Results of unsupervised hierarchical clustering can be found in Fig. 2. Similar to PCA analysis, all of the late stage, and the majority of early stage ovarian cancer patients clustered together (right cluster, Fig. 2), while 38 of the 39 healthy/benign samples clustered together (left cluster, Fig. 2). Visual analysis of the heat map indicates that over 20 proteins were elevated in the sera of women with early and late stage ovarian cancer, as depicted by red squares in the upper right quadrant of Fig. 2. Importantly, CA125 and HE4 are present in this quadrant, as well as other proteins that have been reported to be elevated in the sera of women with ovarian cancer, such as interleukin-6 [37,38,39,40], midkine [30,31,32,33], folate receptor-alpha , KLK6 , and hK11 . In addition, many proteins that have not been reported in the literature as being associated with ovarian cancer were also present in this quadrant. Based on PCA and unsupervised hierarchical clustering, we show that multiplexed protein expression levels measured by the Proseek® Multiplex Oncology Iv2 plate are a promising technology for distinguishing between healthy/benign and early/late stage ovarian cancer patients, and for the identification of candidate biomarkers.
Correlations with ELISA values
We next compared the CA125 values obtained from the Proseek® plate to the ELISA values using Pearson’s correlation coefficient. CA125 values measured by ELISA were analyzed on the log2 scale for consistency with the data obtained from the Proseek® plate. The data from the Proseek® plate exhibited a strong correlation with the ELISA data, with a correlation coefficient of 0.89 (95% CI 0.83, 0.93) (Fig. 3).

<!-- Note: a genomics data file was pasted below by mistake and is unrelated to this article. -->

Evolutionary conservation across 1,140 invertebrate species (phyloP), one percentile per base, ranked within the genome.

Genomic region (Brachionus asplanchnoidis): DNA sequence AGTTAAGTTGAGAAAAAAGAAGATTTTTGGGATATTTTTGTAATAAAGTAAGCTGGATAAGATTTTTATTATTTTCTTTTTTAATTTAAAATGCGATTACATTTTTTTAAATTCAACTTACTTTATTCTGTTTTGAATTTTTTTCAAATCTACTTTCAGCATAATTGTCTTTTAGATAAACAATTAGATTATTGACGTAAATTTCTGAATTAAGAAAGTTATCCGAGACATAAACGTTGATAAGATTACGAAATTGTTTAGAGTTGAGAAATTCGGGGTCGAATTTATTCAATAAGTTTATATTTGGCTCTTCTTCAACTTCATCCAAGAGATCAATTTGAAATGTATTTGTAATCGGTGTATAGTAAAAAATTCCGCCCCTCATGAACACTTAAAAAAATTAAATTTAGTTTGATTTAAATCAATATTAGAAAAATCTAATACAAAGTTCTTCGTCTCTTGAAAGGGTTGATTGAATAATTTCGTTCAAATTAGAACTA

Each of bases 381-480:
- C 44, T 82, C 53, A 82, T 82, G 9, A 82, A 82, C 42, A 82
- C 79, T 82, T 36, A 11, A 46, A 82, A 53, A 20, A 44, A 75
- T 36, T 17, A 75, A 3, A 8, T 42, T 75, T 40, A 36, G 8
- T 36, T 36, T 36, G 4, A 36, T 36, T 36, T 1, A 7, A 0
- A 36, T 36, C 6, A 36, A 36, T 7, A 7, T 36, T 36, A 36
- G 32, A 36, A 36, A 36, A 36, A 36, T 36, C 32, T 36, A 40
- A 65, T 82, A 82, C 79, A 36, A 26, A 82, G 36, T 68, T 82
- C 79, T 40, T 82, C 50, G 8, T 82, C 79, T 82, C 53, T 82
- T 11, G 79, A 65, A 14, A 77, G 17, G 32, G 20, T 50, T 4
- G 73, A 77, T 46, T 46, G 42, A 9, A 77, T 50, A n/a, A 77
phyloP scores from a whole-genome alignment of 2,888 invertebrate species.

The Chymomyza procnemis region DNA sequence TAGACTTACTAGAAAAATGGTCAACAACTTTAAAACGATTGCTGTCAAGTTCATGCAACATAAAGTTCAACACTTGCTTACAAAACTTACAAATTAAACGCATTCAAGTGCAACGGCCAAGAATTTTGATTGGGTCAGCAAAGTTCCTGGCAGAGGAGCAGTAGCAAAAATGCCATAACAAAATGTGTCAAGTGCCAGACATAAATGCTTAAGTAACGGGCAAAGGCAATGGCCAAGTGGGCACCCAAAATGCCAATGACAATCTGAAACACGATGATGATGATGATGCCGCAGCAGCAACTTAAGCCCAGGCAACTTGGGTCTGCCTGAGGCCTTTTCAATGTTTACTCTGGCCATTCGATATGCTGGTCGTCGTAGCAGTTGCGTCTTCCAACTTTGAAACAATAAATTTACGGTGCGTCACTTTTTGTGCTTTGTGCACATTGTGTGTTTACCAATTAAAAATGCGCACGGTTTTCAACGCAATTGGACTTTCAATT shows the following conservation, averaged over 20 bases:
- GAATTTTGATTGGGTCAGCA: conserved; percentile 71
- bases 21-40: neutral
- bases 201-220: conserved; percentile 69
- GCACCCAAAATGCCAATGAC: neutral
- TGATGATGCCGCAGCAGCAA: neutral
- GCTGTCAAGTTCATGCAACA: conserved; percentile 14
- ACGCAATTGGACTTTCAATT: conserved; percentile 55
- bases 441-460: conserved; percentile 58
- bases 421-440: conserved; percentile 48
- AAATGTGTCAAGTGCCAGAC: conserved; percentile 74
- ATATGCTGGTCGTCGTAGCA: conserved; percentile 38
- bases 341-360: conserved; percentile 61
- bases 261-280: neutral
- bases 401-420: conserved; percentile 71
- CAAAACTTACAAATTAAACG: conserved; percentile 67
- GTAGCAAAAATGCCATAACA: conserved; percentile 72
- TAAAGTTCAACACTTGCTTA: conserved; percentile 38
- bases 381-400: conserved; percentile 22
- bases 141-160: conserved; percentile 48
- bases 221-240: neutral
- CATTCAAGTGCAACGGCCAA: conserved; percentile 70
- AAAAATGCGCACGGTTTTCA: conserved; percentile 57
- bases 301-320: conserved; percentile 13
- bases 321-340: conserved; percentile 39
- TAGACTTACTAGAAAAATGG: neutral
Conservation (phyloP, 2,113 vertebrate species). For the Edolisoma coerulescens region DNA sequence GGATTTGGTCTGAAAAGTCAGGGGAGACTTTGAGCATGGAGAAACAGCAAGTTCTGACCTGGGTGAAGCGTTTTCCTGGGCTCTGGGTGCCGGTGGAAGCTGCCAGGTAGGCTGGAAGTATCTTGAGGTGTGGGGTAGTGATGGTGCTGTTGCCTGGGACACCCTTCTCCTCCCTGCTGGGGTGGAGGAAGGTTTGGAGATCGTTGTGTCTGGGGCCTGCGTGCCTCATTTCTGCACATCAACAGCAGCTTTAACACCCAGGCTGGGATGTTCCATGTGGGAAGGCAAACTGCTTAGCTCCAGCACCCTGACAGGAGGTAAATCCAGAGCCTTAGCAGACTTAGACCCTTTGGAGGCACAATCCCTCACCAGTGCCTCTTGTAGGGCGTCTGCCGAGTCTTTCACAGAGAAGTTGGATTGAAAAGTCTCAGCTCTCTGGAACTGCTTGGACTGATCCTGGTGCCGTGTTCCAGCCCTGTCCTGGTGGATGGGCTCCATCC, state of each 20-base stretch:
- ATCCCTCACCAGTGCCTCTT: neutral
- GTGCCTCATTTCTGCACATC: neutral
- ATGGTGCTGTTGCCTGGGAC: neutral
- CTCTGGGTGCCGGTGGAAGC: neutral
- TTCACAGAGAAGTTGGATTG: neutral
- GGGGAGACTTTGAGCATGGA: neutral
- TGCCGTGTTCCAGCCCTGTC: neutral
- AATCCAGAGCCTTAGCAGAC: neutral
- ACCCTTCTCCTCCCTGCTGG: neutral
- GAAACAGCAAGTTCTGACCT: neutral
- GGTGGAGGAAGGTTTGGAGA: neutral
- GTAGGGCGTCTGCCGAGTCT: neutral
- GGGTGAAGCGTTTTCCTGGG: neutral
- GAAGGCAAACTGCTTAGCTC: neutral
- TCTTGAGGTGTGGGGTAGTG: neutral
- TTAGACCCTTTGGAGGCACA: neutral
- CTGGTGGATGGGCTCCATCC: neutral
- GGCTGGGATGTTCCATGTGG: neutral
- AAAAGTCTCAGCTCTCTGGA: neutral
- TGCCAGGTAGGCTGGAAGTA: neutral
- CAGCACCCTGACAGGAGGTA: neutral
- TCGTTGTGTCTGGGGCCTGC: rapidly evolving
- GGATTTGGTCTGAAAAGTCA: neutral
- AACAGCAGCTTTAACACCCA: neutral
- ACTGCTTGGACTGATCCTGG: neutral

Trends of protein values correlate with progression of ovarian cancer
Linear regression was performed to identify proteins that showed a trend of being differentially expressed between healthy, benign, early stage ovarian cancer, and late stage ovarian cancer patients. Overall, significant (p < 0.001) trends were observed for 38 of the 92 proteins, many of which have yet to be documented as candidate serum biomarkers for ovarian cancer (Additional file 1). The 12 most significant proteins were graphed as box plots (Fig. 4). As anticipated, CA125 and HE4 were present at very low levels in healthy controls and the benign cases, while higher levels were found in the early stage I/II cases, and the highest levels were found in the late stage III/IV cases. These data demonstrate that the Proseek® technology can replicate the results previously established by conventional ELISA for these two known biomarkers. Other proteins that showed a significant increase in serum levels from healthy to late stage ovarian cancer included: midkine (MK), kallikrein 6 (KLK6), kallikrein 11 (hK11), CXC motif chemokine 13 (CXCL13), folate receptor-alpha (FR-alpha), interleukin-6 (IL-6), tumor necrosis factor superfamily member 14 (TNFSF14), FAS-associated death domain protein (FADD), prostasin (PRSS8), and furin (FUR). Three of these proteins, CXCL13, FADD, and TNFSF14 have not been reported in the literature as having an association with ovarian cancer, and may serve as novel candidate biomarkers for ovarian cancer. An additional 26 proteins showed significant differences (p < 0.001) across the four groups (Additional file 1). In some cases, the protein levels decreased in late stage ovarian cancer relative to the healthy controls (e.g. NT-3 growth factor receptor, integrin alpha-1, stem cell factor, epidermal growth factor receptor (EGFR), and interleukin-8).